Medically reviewed on March 21, 2018
ACL reconstruction is surgery to replace a torn anterior cruciate (KROO-she-ate) ligament (ACL) — one of the major ligaments in your knee. ACL injuries most commonly occur during sports that involve sudden stops and changes in direction — such as basketball, soccer, football, tennis, downhill skiing, volleyball and gymnastics.
In an ACL reconstruction, the torn ligament is removed and replaced with a piece of tendon from another part of your knee or from a deceased donor. This surgery is an outpatient procedure that's performed through small incisions around your knee joint.
An ACL reconstruction is performed by a doctor who specializes in surgical procedures of the bones and joints (orthopedic surgeon).
Why it's done
Ligaments are strong bands of tissue that connect one bone to another. The ACL, one of two ligaments that cross in the middle of the knee, connects your thighbone (femur) to your shinbone (tibia) and helps stabilize your knee joint.
Most ACL injuries happen during sports and fitness activities that can put stress on the knee:
- Suddenly slowing down and changing direction (cutting)
- Pivoting with your foot firmly planted
- Landing from a jump incorrectly
- Stopping suddenly
- Receiving a direct blow to the knee
A course of physical therapy may successfully treat an ACL injury for individuals who are relatively inactive, engage in moderate exercise and recreational activities, or play sports that put less stress on the knees.
ACL reconstruction is generally recommended if:
- You're an athlete and want to continue in your sport, especially if the sport involves jumping, cutting or pivoting
- More than one ligament or the cartilage in your knee is injured
- You're young and active
- The injury is causing your knee to buckle during everyday activities
The anterior cruciate ligament (ACL) is one of the key ligaments that help stabilize your knee joint. The ACL connects your thighbone (femur) to your shinbone (tibia). It's most commonly torn during sports that involve sudden stops and changes in direction — such as basketball, soccer, tennis and volleyball.
ACL reconstruction is a surgical procedure. And, as with any surgery, bleeding and infection at the surgical site are potential risks. Other risks associated with ACL reconstruction include:
- Knee pain, stiffness or weakness
- Poor healing of the graft
- Failure to achieve symptom relief
How you prepare
Before your surgery, you will likely undergo several weeks of physical therapy. The goal before surgery is to reduce pain and swelling, restore your knee's full range of motion and strengthen muscles. People who go into surgery with a stiff, swollen knee often have poor healing and don't regain full range of motion after surgery.
ACL reconstruction is an outpatient procedure, so you'll be able to go home later that same day. Arrange for someone to drive you home.
Food and medications
Share with your surgeon a list of any medications, herbal medicines or dietary supplements you take regularly. If you regularly take aspirin or other blood-thinning medications, your doctor may ask you to stop taking these types of drugs for at least a week before surgery to reduce your risk of bleeding.
Follow your doctor's instructions about when to stop eating, drinking and taking any other medication the night before your surgery.
What you can expect
In most instances, general anesthesia is used during ACL reconstruction, so you'll be unconscious during the procedure. ACL reconstruction is usually done through small incisions — one to hold a thin, tube-like video camera (arthroscope) and others to allow surgical instruments access to the joint space.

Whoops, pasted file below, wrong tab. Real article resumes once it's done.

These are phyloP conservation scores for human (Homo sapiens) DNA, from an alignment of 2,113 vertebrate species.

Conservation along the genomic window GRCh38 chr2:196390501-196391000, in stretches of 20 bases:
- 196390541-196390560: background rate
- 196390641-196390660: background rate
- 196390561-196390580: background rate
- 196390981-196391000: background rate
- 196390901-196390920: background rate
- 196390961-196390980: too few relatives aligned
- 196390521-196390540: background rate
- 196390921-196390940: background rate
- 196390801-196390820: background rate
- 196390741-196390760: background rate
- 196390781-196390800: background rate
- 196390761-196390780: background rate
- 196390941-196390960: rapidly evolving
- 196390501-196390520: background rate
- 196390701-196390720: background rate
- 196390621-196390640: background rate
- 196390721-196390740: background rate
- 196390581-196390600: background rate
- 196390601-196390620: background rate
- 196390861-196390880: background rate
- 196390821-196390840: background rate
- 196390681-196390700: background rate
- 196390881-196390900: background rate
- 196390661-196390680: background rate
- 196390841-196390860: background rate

During the procedure
In ACL reconstruction the surgeon removes the damaged ligament rather than repairing it. The damaged ligament is replaced with a segment of tendon, tissue similar to a ligament that connects muscle to bone. This replacement tissue is called a graft. Your surgeon will use a piece of tendon from another part of your knee or a tendon from a deceased donor.
Your surgeon will drill sockets or tunnels into your thighbone and shinbone to accurately position the graft, which is then secured to your bones with screws or other fixation devices. The graft will serve as scaffolding on which new ligament tissue can grow.
After the procedure
Once you recover from the anesthesia, you'll be allowed to go home later that same day. Before you go home, you'll practice walking with crutches, and your surgeon may ask you to wear a knee brace or splint to help protect the graft.
Before you leave the hospital, you will receive instructions on when you can shower or bathe, when you should change dressings on the wound, and how to manage post-surgery care. To reduce swelling and pain in the days immediately following your surgery, follow the R.I.C.E. model of self-care at home:
- Rest. General rest is necessary for recovery after surgery. Follow your surgeon's advice on how long to use crutches and limit weight-bearing on your knee.
- Ice. When you're awake, try to ice your knee at least every two hours for 20 minutes at a time.
- Compression. Wrap an elastic bandage or compression wrap around your knee.
- Elevation. Lie down with your knee propped up on pillows.
Progressive physical therapy after ACL surgery helps to strengthen the muscles around your knee and improve flexibility. A physical therapist will teach you how to do exercises that you will perform either with continued supervision or at home. Adhering to a rehabilitation plan is important for proper healing and achieving the best possible outcomes.
Successful ACL reconstruction paired with rigorous rehabilitation can usually restore the stability and function to your knee. Within the first few weeks after surgery, you should strive to regain knee range of motion equal to that of your opposite knee. Athletes often can return to their sports after eight to 12 months.